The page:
Recently I went on a week's vacation to "get away". When I got back, I had 3 Windows XP computers waiting to be fixed by a few family relatives. Not exactly a warm welcoming committee. The first one was fixed fairly easily, Windows Internet Connection Sharing settings disappeared and I had to guide over the phone on how to set that back up. The second PC was blue screening at random intervals, and the third was infected with spyware and viruses (with loads of popups), as well as running slower than ever. The PCs were basically useless and probably need to be reformatted and have Windows installed all over again.
However, for a while now I have been contemplating a new rule to deal with users and relatives bringing plagued Windows computers to me, in hopes that I can rectify them like a doctor. Basically, I can sum it up with "No, I will not fix your Windows computer, but I will install Linux on it for you.". So, I ran the idea of Linux by the users, who seemed open to trying out a new operating system that will be practically immune to spyware and viruses, and overall more stable so that they will not have to bring it back to me over and over again. They too have had enough of the viruses and spyware that occur all too often in Windows.
So, on the second PC which was blue screening, I promptly installed Fedora 13 and it's been running great. I went into System / Add/Remove Software and found a few games in there, and installed them. There were a few Windows games that I installed also with Wine, which run flawlessly. Fedora 13 includes Wine 1.2, which has a list of improvements over 1.1.x. So far, I'm very much impressed both with Wine 1.2, and with Fedora 13's incredible boot speed.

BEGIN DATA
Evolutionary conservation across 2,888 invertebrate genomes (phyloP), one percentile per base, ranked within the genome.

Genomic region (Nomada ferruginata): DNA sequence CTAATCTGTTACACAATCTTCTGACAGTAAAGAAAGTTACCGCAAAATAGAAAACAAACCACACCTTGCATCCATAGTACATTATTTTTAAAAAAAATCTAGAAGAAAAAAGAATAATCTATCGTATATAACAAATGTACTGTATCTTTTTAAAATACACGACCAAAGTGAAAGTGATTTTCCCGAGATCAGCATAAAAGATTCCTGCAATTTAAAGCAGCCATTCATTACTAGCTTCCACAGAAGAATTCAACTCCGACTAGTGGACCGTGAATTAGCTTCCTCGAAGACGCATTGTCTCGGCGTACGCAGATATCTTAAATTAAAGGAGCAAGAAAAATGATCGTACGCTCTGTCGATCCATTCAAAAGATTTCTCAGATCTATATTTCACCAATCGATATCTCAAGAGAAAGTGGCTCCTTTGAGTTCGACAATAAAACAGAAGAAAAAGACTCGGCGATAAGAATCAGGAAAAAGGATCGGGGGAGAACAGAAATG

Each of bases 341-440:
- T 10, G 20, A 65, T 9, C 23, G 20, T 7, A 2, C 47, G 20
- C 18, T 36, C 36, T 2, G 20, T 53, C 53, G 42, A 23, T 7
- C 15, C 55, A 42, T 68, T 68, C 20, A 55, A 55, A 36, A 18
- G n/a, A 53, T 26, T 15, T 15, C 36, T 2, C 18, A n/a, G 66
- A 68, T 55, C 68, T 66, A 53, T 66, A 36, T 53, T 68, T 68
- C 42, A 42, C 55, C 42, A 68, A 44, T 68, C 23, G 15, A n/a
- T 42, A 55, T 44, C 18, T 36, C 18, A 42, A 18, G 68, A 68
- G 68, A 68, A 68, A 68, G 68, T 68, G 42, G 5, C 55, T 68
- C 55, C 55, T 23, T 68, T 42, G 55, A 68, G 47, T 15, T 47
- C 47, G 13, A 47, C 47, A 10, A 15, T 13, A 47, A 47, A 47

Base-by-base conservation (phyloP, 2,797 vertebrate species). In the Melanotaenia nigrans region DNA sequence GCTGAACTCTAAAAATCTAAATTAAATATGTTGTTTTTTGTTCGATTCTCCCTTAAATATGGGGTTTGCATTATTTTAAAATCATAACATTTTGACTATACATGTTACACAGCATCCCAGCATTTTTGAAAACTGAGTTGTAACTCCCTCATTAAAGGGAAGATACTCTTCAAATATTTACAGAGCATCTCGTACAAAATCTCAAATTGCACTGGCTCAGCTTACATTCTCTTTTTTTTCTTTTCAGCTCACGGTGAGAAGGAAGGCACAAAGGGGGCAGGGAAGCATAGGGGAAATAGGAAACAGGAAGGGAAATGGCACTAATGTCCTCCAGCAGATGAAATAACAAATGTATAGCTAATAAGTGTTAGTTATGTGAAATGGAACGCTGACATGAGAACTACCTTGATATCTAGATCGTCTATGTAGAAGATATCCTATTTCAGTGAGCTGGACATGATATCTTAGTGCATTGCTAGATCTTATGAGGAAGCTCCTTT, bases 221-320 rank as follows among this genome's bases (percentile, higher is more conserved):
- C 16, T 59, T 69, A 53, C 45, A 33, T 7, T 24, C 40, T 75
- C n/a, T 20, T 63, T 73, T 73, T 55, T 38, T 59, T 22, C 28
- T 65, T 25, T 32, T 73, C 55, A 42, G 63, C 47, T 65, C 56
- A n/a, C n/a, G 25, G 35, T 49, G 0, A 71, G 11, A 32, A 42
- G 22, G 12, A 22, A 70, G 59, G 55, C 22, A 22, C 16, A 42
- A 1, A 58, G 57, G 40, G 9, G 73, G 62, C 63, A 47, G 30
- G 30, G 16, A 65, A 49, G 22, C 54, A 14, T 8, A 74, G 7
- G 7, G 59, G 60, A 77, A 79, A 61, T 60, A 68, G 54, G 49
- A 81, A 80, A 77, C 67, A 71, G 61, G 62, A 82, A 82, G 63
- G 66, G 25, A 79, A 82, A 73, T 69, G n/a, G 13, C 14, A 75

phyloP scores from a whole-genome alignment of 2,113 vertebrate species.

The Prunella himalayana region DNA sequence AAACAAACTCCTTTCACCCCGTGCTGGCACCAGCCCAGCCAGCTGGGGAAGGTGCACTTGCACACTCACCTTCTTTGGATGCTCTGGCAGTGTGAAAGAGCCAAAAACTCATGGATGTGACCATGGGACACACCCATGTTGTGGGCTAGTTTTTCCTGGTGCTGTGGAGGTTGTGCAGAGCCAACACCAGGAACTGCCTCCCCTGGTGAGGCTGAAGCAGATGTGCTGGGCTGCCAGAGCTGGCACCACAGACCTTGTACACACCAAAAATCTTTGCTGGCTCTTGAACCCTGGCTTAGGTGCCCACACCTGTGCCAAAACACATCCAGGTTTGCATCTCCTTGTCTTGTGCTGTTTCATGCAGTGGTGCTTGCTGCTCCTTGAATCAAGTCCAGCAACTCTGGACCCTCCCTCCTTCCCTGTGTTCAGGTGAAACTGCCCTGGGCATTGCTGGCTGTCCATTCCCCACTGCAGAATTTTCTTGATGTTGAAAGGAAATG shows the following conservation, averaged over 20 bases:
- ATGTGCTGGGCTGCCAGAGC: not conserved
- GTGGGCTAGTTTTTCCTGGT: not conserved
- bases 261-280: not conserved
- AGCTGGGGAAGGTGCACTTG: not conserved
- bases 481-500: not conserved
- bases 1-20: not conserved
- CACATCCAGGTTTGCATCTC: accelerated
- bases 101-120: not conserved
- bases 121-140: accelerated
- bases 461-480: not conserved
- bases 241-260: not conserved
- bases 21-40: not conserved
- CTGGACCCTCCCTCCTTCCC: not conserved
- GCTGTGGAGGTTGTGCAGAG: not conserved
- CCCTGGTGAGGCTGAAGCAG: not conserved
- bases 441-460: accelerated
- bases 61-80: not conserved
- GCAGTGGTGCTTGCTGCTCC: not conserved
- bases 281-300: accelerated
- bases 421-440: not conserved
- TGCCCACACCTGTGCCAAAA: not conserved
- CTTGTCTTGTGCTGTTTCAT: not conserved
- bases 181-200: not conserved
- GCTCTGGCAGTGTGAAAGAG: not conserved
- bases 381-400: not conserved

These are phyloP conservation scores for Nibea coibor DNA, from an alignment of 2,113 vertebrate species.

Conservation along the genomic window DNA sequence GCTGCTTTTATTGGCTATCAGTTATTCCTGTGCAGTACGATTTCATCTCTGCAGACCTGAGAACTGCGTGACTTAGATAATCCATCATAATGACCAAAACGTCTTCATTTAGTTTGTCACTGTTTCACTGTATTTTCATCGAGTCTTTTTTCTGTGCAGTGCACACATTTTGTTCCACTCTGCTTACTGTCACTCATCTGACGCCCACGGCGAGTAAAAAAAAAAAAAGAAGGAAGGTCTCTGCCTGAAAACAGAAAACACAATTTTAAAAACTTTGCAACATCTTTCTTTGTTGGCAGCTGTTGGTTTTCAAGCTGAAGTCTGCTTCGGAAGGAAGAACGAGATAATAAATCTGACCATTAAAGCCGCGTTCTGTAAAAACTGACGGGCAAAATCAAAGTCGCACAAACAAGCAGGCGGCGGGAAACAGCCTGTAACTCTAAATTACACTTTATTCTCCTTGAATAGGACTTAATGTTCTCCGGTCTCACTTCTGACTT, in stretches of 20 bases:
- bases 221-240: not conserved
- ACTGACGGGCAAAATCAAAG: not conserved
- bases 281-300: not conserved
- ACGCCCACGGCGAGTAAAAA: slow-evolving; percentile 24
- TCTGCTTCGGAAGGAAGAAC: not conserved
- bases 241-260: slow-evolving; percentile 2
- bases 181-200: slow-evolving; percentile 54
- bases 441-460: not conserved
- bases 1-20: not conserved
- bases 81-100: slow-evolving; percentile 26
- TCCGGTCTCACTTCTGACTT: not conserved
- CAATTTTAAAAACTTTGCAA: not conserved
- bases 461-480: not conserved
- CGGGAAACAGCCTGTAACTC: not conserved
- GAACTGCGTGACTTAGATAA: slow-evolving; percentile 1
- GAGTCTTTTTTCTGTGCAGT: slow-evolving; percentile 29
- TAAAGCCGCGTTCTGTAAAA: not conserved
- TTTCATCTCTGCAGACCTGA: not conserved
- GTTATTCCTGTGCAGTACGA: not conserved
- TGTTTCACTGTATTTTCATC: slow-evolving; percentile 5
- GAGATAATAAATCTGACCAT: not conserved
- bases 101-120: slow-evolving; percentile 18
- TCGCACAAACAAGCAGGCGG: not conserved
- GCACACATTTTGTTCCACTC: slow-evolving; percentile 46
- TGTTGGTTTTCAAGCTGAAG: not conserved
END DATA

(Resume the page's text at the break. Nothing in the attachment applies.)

I will tackle the third PC next, which will be more of a challenge because I need to recover all of the data and files. I'm having the user try out the second Fedora 13 PC that I installed, to ensure there are no major roadblocks. If all turns out well there, I'll proceed with Fedora 13 on that one as well. Yes, there will be some minor training at first, however many of the applications are similar to proprietary products in Windows (if not the same as in Firefox, Thunderbird, etc.).
For basic users that want email, Internet access, basic Office software, and common applications, there is no reason to stick with Windows which is more expensive, and definitely more to maintain over the long run. And this is the message that I'm going to start passing along as I help users migrate from Windows to Linux.